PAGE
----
But one thing I’ll say about the Midwest, which also includes my beautiful new home, Missouri: I’ve never noticed a lack of courtesy in the people — something I found in short supply in California. Generosity, too, as several of us prepare for this weekend’s Race for the Cure, thinking how best to waddle around the 5K course.

I just had an exchange of emails with News is Free about linking directly to my photographs — that whirring sound you hear is my bandwidth being sucked dry.

Me: Don’t scrape my pages.
Them: Your RSS feed is hard to find.
Me: Autodiscovery.
Them: Human beings and handy little orange XML button.
Me: Your personal requirement does not make my courtesy into an imperative. Don’t like little orange button.

So, who is not in a pissy mood? Speak up.

At least nature always comes through: the fireflies made their debut last night. No photos — they’re camera shy. I’d send you all a bouquet of fireflies to cheer you up, but they don’t like the tiny little leashes and keep tearing off the bows. And FedEx said no way.

Archived with comments at Wayback Machine

We just hate being contacted

The discussion about copyright, generally, and Creative Commons, specifically is continuing elsewhere, and I’m extremely pleased to see others speak out with their concerns, opinions, and questions.

In particular, I loved what Phil Ringnalda wrote today:

What strikes me as uproariously funny about the rush to CC license weblogs, though, is that probably the most useful feature of licensing something that you don’t mind having people use is the way that they don’t have to ask your permission before they use it. And you know how we all hate having people contact us, with our dozens of comment links and TrackBack URLS and semi-obfuscated email addresses and we-hope-it’s-spam-proof contact forms. I can’t think of anything more horrifying to a weblogger than to have someone contact them out of the blue and say “I liked something you did so well that I would like to use it myself, may I?” Why, I myself have twice had people ask if they could borrow a couple of sentences I wrote, and both times I found it a horrible imposition to have to reply, since I was entirely too busy dancing around the room shouting “someone actually asked to use those two sentences.

At this stage in the Practical RDF book, I needed the laugh this gave me. More importantly though, is that Phil made some excellent points in this posting and in the next one he wrote, where he commented on the confusing and conflicting copyright notices currently on Donna Wentworth’s Corante weblog, Copyfight.

It’s interesting but in regards to this issue, each of seems to have a different focus. Jonathon’s focus in his last posting related to this topic was about his proprietary view of his creative works. AKMA’s is on the length of copyright terms; while my focus, at this time, (and it looks as if Phil’s focus is the same as mine) tends to be on Creative Commons and my concern about people not fully understanding what this means to ‘give away’ what you write in your weblog.

It’s true that no one is forcing any of us to waive all or part of our copyright. But it does seem as if there is a great rush to plunk that CC graphic on one’s weblog, without a clear understanding of the effect of doing so. Unfortunately, there’s been less discussion about the negative impacts of a CC license than there are the glorious positive impacts. This is going to bite some weblogger in the butt someday.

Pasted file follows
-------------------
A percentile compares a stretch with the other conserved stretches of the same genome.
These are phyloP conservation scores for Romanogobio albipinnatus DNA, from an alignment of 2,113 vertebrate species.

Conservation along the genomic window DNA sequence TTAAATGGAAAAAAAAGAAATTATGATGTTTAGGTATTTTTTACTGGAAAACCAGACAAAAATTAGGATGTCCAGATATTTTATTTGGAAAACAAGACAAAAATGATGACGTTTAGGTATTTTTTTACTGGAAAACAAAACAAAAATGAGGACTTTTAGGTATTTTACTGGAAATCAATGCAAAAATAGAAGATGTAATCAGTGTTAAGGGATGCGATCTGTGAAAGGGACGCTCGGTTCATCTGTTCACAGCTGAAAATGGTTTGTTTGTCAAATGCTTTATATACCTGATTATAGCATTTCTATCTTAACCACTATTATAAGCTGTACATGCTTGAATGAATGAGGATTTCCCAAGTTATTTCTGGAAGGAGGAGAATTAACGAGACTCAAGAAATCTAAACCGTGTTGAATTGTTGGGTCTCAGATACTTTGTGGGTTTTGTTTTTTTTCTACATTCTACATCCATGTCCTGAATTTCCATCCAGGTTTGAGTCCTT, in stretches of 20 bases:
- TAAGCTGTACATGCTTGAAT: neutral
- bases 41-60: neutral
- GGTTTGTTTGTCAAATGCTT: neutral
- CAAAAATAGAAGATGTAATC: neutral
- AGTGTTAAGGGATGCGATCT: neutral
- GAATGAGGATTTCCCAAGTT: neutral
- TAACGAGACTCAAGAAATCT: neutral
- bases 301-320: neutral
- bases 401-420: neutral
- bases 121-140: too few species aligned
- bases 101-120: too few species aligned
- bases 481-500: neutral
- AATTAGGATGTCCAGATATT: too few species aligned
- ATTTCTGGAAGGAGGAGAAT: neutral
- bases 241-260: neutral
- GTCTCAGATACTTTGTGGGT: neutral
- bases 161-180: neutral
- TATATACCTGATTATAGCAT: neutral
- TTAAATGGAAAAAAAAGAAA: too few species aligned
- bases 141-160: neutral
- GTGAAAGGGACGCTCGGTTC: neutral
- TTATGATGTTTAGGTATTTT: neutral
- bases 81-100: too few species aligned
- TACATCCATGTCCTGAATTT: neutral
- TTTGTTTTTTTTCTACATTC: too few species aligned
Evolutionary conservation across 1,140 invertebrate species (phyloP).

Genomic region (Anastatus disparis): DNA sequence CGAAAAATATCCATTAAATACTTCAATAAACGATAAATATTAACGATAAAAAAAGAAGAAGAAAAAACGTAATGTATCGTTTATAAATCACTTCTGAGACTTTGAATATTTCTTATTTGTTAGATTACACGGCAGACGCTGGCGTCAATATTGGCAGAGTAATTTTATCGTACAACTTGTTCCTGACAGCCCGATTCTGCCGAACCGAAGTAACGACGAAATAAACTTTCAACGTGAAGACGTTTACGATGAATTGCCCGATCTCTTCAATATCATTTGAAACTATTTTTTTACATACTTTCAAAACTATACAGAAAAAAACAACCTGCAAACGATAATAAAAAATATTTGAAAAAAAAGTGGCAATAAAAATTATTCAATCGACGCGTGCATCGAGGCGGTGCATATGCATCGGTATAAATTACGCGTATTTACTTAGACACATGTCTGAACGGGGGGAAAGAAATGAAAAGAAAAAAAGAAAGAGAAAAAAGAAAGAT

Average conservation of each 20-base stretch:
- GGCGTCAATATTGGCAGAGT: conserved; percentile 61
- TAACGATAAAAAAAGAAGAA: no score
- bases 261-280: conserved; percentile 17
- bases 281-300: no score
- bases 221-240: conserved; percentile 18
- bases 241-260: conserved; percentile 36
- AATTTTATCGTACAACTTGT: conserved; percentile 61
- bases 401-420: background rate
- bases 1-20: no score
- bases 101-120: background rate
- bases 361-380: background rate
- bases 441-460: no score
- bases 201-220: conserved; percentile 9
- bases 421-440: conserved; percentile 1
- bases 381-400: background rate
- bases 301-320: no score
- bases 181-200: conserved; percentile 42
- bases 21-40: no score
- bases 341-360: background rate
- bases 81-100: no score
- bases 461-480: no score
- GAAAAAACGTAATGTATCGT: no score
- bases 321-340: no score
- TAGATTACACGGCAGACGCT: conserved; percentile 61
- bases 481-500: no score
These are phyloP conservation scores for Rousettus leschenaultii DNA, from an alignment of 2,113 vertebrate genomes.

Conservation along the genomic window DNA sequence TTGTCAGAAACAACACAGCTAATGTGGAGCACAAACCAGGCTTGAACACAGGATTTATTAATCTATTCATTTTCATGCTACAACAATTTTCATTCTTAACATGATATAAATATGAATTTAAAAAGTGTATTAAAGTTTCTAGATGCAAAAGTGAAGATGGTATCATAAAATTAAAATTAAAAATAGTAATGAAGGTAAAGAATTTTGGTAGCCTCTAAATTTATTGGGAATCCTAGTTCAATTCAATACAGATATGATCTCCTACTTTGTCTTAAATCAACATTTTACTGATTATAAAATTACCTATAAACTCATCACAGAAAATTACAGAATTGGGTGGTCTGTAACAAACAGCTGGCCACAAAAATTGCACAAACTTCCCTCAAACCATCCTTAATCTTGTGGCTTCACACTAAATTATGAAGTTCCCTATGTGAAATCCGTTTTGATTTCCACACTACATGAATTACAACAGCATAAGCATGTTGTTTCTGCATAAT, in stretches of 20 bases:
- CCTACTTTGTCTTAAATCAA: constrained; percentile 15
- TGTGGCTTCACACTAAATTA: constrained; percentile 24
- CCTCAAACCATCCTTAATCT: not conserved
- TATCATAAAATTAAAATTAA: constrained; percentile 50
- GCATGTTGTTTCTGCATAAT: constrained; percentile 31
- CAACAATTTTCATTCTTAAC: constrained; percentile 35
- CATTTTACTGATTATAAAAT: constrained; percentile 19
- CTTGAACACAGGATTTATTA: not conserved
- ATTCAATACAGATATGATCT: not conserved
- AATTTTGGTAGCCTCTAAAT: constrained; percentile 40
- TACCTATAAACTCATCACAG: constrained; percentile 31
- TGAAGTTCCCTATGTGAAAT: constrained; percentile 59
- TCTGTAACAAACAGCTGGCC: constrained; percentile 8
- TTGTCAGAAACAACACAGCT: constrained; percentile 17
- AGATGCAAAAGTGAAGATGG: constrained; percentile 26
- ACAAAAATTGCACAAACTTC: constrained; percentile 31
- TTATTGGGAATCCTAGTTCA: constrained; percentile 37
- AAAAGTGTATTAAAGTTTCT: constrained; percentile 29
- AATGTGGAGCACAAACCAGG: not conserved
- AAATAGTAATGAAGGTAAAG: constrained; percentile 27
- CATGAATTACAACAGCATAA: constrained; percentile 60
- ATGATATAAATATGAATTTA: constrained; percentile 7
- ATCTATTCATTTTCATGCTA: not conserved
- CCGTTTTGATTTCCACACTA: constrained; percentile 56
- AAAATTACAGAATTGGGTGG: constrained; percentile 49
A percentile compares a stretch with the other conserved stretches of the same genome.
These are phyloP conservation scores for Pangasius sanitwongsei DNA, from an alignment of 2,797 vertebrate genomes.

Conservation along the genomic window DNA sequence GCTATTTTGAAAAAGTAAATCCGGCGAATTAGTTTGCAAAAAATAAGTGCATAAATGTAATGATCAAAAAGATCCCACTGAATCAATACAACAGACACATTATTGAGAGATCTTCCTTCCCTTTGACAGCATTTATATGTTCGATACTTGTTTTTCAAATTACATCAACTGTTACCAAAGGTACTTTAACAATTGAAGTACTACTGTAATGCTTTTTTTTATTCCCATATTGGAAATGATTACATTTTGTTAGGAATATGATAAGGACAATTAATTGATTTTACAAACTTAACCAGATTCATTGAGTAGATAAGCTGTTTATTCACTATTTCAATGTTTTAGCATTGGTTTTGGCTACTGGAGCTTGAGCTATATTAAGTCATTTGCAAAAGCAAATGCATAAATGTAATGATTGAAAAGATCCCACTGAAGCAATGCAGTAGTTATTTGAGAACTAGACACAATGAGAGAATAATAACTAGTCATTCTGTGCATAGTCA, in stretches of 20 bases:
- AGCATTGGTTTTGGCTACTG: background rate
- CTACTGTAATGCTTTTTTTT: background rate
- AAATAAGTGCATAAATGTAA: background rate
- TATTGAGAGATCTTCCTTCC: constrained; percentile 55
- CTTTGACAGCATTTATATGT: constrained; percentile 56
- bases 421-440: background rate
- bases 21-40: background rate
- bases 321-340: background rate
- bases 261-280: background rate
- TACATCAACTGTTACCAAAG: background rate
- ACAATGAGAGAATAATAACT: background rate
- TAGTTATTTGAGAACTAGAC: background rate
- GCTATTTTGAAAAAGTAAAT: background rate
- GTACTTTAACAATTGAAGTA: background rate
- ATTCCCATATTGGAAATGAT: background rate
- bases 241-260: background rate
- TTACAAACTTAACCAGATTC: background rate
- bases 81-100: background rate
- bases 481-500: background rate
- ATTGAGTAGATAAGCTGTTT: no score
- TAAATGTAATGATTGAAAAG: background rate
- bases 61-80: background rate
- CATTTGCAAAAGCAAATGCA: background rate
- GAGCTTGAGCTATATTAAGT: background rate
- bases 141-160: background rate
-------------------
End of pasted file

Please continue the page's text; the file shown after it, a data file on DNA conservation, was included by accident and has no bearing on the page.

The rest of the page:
For instance, did you know that you can copy a weblog that’s been donated to the public domain in its entirety, including look and feel, and all content, without having to give attribution? And that you can even charge for this writing?

Quick! Guess who wrote the following:

Bin Laden’s genius is inventing a new form of chess, one where countries are not sides in the contest but squares on the board. As in the game of chess, one must be willing to make unexpected sacrifices, and to know the opponent’s possible moves at least as well as you know your own. As for the rest of the rules, we can only guess. Obviously Muslim countries are all over the board, with Saudi Arabia, home of Mecca, at the center.

It is also obvious that bin Laden knows how to play our side at least as well as he plays his own. Why else would his pawns have been able to hijack four large passenger aircraft in one day and turn them into enormous missle bombs against American landmarks — all with horrifying efficiency?

It is finally safe to assume that right now he has a good idea what we’ll do next. And even if he doesn’t know what his side will do, he does know we won’t expect it.

So: if we kill him, will we have checkmate? Or will his side merely have sacrificed its queen?

Perhaps it will help if we give this game a more appropriate and realistic name — one closer to what bin Laden has in mind.

Let’s call it World War III.

To all intents and purposes, I don’t have to tell you who wrote this. So I won’t. Guess.

Legally I can put this into my weblog, take credit for the words by not attributing the words to another, plunk my own copyright on it, and I can freeze the use of these words where the original author can’t. All I have to do is change a few of the words, just enough to make it a derivation of the original, and therefore an ‘original’ creative work by me.

Is this legal? How do I know, I’m not a lawyer, but we’re being asked to assume some of the responsibilities of being lawyers in order to understand the impacts of the Creative Commons licenses on our weblogs, and other creative works.

Now you tell me that this isn’t a concept and a license and a movement that doesn’t have potential problems. And if you don’t see it then you go right ahead, put that weblog of yours into the public domain. And if you do, then can you send me a link to your weblog? I might need material for my own weblog in the future.

Archived with comments at the Wayback Machine